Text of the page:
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Reactuate Events

Reactuate Events is an answer to maintaining complex single-component UX workflows in React that do not exactly fit into the Flux architecture as they don't belong to the global state of the application and should be rather kept inside of the component. Most common examples of that would be generic components such as complex table navigators, forms with complex validation and verification workflows.

Traditional answer to this is to use callbacks that modify the state to reflect where the user is at and what should be rendered to him. The problem with this approach is that different pieces of the workflow become disconnected. Not only it's hard to comprehend such code, it is also difficult to maintain it because of the complexity of servicing all potential scenarios.

Reactuate Events uses an experimental ES7 feature of asynchronous functions to reduce the complexity of this problem. Instead of connecting disjoint pieces, one can write a sequential event handling function.

This library's benefit comes at the expense of a somewhat reduced utility of hot code replacement (if you use it), since your asynchronous processor function won't change midway. That said, the functionality provided by such functions often implies changes to state management in the component, or change in logic, which would often require a reload anyway.

Please note that this is an extremely early prototype, bugs are very likely and the API will change.

Enabling Events

In order to enable component to use Reactuate Events, we need to compose it with enableEvents:

import { enableEvents } from 'reactuate-events'
class MyComponent extends React.Component {}
MyComponent = enableEvents(MyComponent)

Registering Events

We can enable events at any time, however, the initialization most commonly would happen in the component's constructor:

constructor() {

Triggering Events

Calling createEvent will create two properties in your component, handleClick and waitForClick. The former one is typically to be used in your render() function:

<button onClick={() => this.handleClick()} />

Handling Events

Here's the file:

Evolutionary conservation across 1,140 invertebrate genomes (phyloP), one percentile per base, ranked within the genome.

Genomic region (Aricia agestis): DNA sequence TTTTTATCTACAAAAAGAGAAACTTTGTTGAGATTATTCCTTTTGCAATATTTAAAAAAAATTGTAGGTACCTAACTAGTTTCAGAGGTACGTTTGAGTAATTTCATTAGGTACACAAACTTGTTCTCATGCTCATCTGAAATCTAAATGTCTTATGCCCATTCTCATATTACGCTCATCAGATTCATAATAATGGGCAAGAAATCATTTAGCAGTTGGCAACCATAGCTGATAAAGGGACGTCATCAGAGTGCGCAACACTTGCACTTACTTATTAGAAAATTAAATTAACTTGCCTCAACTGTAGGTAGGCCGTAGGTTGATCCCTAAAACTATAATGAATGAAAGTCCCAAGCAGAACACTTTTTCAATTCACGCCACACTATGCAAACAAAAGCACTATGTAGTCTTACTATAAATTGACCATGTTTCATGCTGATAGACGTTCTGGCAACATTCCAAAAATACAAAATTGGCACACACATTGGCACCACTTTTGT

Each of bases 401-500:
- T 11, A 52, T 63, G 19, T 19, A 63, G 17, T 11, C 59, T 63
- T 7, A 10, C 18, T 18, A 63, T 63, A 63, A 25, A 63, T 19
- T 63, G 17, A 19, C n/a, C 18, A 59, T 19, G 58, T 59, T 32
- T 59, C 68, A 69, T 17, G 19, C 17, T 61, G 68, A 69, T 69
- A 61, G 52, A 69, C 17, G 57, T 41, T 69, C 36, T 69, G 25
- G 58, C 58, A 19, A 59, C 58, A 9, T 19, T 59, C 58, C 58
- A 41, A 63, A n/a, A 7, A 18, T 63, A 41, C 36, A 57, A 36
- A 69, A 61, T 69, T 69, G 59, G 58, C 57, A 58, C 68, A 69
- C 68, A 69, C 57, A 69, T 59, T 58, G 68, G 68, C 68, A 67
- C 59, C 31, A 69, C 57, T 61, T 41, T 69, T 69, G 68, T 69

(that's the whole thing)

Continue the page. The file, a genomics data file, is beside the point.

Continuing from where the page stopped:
The latter (waitForClick) is to be used in the eventProcessor function that we would define to process events as they come:

async eventProcessor() {
  while (true) {
    await this.waitForClick
    await this.setStateAndWait({clicked: true})

In the above example, we will wait for the button to be clicked and update the state to reflect that click, indefinitely.

Of course, this is not very different from the traditional approach and adds some ceremony. The elegance of this approach reveals itself when the workflows become more complicated:

async eventProcessor() {
  while (true) {
    await this.waitForClick
    await this.setStateAndWait({clicked: true})
    const value = await this.waitForInput
    await this.setStateAndWait({clicked: false, value})

In the above example we will wait for some data input before recognizing another button click, therefore significantly simplifying handling this workflow. And it doesn't stop there. If you use a Promise library like bluebird, you can do interesting things, like waiting for an event or a timeout:

const Timeout = Symbol("timeout")
while (true) {
  const waitForTimeout = new Promise(resolve =>
    setTimeout(() => resolve(Timeout), 2000))
  const result = await Promise.any([this.waitForClick, waitForTimeout])
  if (result === Timeout) {
  // ... 

(Actually, Timeout and a generic version of waitForTimeout are also provided by this library)

It is worth mentioning that it is unlikely to be a good practice to try to jam all possible events into one event processor per component. It'll become rather complicated. Instead, a number of small processors can be used and when their proceedings are ready to be aggregated, they can trigger aggregation events themselves.


Reactuate Events is licensed under the terms of the Apache 2.0 license.